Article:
George: I don’t think that the original four guys would ever be seen again, because I think Art is pretty much done. I don’t believe his health would allow that to happen. And so, I would have to say no to that question. But I’m hopeful that there will be something to represent that music moving forward and, at this point, I’m thinking Foundation of Funk is probably that best incarnation.
What’s the future for this specific lineup of Foundation of Funk—any plans to keep booking more shows past LOCKN’?
George: I think it’s a good lineup. But the Foundation of Funk is pretty much Zig’s baby, so the end result will be his call. I never say no, especially with this configuration. I think this configuration can be well-received, and it went over very well at High Sierra. And that was with no preparation, just everybody doing their own homework and coming on stage—maybe in the dressing room, 40 minutes before, just deciding, “OK, this is how we’re gonna end this song and that one.”
Zigaboo: I’m looking forward to 2019 be a very good year for the Foundation of Funk. It’s about the avails. I don’t live in New Orleans right now, and most of those guys are down there, but I just got to get used to that and figure out how to schedule people better, then we can get into making this flower bloom to its potential. I want to go in the studio with all this. I want to get everybody who has been involved in the project to be involved in a recording. I don’t really know how I’m gonna do that, but I do think that would be a great thing. So I have to just bide my time and try to work on a little bit at a time. I wrote a lot of music. I’ve got about 26 new songs in the can, and half of those songs are designated to be available for Foundation of Funk.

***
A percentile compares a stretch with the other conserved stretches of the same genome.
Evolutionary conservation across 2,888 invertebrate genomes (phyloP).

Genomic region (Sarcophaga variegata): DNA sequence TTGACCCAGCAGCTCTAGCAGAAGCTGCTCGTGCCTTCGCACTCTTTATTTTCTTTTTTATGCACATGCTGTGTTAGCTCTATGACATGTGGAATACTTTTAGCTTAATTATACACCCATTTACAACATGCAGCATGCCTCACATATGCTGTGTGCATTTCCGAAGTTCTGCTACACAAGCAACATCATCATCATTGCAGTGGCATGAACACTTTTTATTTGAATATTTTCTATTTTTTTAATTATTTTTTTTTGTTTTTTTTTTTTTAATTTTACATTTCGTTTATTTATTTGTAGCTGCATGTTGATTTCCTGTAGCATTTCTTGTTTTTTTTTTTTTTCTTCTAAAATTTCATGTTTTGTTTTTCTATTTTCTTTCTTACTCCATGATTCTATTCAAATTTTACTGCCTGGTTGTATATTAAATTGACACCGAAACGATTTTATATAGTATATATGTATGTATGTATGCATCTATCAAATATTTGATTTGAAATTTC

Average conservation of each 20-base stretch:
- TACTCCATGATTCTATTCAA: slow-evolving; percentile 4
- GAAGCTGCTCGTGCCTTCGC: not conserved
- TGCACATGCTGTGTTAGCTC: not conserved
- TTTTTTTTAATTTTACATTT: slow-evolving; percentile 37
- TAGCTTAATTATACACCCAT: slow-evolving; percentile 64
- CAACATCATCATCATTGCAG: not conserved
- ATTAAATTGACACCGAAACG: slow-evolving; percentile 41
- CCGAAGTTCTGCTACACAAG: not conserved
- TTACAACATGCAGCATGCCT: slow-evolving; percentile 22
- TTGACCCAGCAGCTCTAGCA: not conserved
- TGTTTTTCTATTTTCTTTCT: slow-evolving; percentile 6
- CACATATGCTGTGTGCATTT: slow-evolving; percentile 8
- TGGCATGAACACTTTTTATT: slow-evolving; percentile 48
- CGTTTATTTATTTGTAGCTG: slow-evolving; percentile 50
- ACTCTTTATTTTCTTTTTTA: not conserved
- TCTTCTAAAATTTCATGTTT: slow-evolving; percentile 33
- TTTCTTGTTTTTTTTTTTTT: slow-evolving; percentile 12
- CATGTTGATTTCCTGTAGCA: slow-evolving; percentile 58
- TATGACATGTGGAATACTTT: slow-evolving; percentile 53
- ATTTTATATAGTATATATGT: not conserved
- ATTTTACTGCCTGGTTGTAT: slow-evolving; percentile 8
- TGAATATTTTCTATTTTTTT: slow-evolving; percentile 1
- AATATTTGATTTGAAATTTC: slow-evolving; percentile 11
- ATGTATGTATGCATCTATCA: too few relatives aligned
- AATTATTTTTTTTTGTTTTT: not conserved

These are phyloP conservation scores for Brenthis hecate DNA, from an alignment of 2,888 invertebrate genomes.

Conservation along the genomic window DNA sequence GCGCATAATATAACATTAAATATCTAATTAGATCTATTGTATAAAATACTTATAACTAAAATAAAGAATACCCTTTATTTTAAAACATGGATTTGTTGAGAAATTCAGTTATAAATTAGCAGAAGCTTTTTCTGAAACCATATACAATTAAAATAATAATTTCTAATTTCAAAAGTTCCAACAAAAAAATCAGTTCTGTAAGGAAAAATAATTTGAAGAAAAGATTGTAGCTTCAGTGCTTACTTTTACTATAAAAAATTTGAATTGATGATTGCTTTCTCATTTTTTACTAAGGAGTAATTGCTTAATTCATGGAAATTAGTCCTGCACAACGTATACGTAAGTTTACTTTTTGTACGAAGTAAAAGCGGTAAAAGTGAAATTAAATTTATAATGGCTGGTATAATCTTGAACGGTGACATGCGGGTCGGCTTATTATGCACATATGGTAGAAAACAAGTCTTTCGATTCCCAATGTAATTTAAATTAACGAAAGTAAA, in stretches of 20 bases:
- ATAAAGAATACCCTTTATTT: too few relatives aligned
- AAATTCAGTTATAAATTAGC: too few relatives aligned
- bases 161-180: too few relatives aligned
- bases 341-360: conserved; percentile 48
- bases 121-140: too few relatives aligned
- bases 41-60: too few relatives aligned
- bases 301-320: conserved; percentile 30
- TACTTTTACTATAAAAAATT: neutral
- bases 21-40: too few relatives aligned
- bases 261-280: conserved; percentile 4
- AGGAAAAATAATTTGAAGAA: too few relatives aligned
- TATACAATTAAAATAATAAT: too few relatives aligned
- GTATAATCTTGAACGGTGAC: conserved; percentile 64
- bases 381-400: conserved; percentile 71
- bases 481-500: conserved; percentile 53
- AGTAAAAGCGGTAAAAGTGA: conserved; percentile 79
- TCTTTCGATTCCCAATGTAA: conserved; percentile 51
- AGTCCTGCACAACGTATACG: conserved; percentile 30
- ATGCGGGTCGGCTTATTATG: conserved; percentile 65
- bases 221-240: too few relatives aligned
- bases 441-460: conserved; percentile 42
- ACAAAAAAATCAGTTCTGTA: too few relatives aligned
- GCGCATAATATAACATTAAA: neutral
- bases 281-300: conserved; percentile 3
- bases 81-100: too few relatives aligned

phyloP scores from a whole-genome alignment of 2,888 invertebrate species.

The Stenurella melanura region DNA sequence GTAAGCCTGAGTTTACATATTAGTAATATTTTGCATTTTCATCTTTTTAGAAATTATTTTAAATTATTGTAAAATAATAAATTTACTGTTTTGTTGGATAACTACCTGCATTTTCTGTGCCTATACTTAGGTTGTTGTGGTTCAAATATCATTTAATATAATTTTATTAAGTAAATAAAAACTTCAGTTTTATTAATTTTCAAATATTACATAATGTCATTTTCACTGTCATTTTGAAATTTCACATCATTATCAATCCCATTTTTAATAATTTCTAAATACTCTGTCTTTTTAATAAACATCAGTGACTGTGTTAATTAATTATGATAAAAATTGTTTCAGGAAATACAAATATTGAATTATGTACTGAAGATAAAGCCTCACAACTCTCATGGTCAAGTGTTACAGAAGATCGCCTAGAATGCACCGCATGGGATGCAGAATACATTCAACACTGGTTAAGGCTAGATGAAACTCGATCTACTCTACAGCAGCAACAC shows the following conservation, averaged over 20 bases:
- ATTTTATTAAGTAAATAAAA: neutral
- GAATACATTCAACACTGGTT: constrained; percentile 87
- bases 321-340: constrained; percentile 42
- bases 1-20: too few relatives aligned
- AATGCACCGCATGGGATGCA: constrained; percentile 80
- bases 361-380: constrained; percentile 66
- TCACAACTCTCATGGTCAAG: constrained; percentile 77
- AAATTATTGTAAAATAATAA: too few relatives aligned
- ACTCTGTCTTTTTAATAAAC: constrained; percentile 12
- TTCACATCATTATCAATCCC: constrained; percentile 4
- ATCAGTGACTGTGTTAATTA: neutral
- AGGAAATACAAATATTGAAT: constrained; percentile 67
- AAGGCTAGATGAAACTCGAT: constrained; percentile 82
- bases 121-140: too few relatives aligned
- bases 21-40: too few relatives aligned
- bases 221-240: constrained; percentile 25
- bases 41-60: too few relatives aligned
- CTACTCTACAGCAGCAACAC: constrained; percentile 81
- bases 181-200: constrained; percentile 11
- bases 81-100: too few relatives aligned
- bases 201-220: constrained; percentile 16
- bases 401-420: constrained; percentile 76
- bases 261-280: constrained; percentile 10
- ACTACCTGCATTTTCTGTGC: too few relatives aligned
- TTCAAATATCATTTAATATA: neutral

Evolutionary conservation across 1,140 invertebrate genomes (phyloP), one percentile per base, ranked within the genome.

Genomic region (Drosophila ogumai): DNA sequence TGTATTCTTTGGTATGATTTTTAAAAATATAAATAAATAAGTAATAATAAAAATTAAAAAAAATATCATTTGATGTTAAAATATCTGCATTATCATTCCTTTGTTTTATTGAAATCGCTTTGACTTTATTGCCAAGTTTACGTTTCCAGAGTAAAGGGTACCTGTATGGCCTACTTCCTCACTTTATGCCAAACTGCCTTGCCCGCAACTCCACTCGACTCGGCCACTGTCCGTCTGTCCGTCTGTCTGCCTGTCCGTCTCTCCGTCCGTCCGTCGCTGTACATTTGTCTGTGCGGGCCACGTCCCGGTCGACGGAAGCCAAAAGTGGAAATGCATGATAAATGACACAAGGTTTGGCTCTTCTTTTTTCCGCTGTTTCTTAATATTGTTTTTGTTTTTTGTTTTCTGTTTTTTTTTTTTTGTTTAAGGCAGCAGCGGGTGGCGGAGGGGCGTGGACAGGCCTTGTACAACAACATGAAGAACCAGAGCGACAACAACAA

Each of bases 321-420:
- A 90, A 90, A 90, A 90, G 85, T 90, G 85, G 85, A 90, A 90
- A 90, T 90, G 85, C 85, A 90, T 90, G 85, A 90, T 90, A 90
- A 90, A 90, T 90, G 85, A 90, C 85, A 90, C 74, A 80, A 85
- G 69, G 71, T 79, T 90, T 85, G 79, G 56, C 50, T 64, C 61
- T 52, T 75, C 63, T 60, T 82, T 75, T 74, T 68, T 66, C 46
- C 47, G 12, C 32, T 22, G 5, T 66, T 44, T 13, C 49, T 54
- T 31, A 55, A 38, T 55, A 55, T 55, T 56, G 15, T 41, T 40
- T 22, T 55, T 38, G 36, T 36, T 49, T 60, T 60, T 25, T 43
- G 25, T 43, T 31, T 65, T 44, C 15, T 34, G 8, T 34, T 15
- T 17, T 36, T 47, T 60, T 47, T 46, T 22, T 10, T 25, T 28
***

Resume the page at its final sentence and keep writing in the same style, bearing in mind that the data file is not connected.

But I ain’t trying to be the head honcho, like, “Everybody do my material.” It’s gotta be collab, collab, collab. So I wanna leave room for that, but I also want to put it in the format where nobody walks away from this project disappointed, only hungry to do more. How you do that? I’m not a psychologist; I’m just a guy that plays some funky drums.
Is there anything fans should know about what to expect for the upcoming shows at The Cap and LOCKN’?
Ian: I’m just glad that in the 50th year anniversary of that band and that music, we get to represent it in an actual New Orleans funk fashion, where all the cats grew up in the music. All biases and family associations aside, the Meters are one of my favorite bands, ever. I’m excited for the music and that it gets to come alive again like this.
Cyril: I’m going to tell them to do like I always do. Bring two pairs of dancing shoes, cause you might wear that first pair out. Come ready to let your hair down. Or if you can’t let it down, take it off and have somebody hold it for you while you’re doing your thing.